Since the first version of this article was published several years ago, the landscape of French Press options has changed. Back then most French Press options for sale in coffee shops were various sizes of the same glass or plastic press pot. Today there are so many more options.
Even though there are more options, I still believe of all the coffee equipment decisions to make, selecting a French Press is one of the easiest to make. For this article, I divided French Press users into four distinct groups: The Road Warrior, The Traveler, Glass Fans and Stainless Steel Fans.
For about a decade I brewed with the French Press almost exclusively. I had two different French Press brewers at home. One was a larger French Press that I used when guests came over. I also had a smaller one that was my day to day workhorse. I also kept a cheap French Press at my desk for when I brewed coffee at the office.
Despite their differences, the coffee they brewed tasted pretty much the same. What I learned after brewing a few thousand times with various French Press brewers is that as long as the filter seal was tight, no one French Press made better coffee than the next. Using better coffee, having a more consistent grind or changing your coffee to water ratio are vastly more important. So if you already have a working French Press and you don’t like the results, head over to the Troubleshooting French Press Coffee article first before pulling out your credit card to buy a new brewer.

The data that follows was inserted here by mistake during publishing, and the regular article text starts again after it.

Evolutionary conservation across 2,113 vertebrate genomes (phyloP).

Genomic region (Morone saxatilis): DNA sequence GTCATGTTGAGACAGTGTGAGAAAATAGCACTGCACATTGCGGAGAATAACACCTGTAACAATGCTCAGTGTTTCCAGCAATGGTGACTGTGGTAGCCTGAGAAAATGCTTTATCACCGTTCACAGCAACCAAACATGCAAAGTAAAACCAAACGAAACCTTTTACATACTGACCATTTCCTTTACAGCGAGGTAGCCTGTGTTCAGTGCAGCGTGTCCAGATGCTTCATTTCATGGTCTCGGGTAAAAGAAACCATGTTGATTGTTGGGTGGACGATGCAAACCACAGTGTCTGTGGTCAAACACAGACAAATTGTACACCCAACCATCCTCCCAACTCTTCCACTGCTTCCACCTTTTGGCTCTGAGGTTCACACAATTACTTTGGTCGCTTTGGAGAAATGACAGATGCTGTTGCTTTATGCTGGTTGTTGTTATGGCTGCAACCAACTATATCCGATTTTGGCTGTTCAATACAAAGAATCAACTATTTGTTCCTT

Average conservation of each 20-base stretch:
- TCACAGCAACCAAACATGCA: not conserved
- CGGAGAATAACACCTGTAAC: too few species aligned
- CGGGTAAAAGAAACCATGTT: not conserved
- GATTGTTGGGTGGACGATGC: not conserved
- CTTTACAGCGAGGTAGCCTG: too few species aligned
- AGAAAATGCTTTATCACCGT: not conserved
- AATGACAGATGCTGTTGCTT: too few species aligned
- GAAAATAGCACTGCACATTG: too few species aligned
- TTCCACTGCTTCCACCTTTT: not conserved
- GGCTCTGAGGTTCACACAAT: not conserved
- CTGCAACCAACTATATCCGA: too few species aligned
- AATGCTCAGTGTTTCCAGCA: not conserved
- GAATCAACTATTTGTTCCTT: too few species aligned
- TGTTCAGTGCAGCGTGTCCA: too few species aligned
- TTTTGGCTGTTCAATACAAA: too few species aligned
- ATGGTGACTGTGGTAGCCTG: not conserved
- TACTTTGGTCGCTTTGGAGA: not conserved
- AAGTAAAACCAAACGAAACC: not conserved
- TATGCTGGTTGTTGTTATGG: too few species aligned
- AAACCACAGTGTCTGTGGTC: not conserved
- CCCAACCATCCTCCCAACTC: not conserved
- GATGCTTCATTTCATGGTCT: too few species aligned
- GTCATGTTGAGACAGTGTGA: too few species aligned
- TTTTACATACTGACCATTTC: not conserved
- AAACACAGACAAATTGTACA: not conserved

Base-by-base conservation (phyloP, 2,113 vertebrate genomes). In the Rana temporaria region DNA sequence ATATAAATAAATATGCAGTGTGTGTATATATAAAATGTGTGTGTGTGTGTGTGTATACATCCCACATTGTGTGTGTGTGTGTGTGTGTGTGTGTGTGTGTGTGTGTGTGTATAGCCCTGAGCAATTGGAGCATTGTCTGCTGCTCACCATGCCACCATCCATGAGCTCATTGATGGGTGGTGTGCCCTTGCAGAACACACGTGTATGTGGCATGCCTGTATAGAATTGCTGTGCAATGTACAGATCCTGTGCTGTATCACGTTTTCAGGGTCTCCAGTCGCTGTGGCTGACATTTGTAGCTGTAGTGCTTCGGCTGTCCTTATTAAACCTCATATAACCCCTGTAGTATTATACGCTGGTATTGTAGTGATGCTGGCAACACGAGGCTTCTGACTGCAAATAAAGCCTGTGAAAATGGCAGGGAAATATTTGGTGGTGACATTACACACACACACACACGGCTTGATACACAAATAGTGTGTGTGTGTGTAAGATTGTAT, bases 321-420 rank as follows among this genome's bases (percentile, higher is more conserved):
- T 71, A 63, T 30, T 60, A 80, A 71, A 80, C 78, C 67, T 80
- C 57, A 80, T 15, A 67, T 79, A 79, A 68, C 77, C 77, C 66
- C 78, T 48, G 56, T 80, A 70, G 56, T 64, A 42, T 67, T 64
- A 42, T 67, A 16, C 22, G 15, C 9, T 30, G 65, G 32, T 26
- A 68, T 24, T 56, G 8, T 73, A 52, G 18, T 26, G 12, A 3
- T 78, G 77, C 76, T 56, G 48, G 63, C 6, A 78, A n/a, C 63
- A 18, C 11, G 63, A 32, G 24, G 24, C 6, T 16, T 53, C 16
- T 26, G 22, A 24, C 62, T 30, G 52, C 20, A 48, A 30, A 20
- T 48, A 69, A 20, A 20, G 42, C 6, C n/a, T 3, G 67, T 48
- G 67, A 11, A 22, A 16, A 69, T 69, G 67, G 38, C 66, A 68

#1 The Road Warrior
For the Road Warrior, seek out an all-in-one French Press travel mug. You brew the coffee right in the mug. Pretty slick. A good one will fit in the drink holder of your car. I used to dislike these brewers because the seals were never that great and some of the coffee would over extract and then the rebel grounds would escape up into the coffee. The next thing I know I’m spitting out coffee grounds.
Fortunately, Bodum has solved the problem. They have a travel French Press that not only keeps the grounds down but also keeps the coffee warm. Just be sure to use the recipe provided and not to overload it with too much ground coffee.
The downside to this method would be if you needed more than 15 ounces of coffee on your road trip. In that case, brew with something larger at home and then seek out a thermos solution.
#2 The Traveler
If this is going to be a French Press you use for traveling or camping, the most important features are going to be portability and durability. You don’t want to be pulling pieces of broken glass out of your luggage on your vacation. If you are traveling alone, then consider the brewer recommendation in the Road Warrior section. However, if you want to have more coffee while sitting around a campfire, you will need a higher volume French Press.
GSI Outdoors makes a 50 ounce lightweight French Press made of BPA-free plastic. I love the insulating sleeve that covers this brewer. It will help keep the coffee warmer for longer.
#3 Glass French Press Fans
Now that we have covered the needs of The Road Warriors and The Travelers, let us step inside and pick an ideal French Press for our kitchen or office break room. At this stage, we can focus on deciding between glass or stainless steel brewer.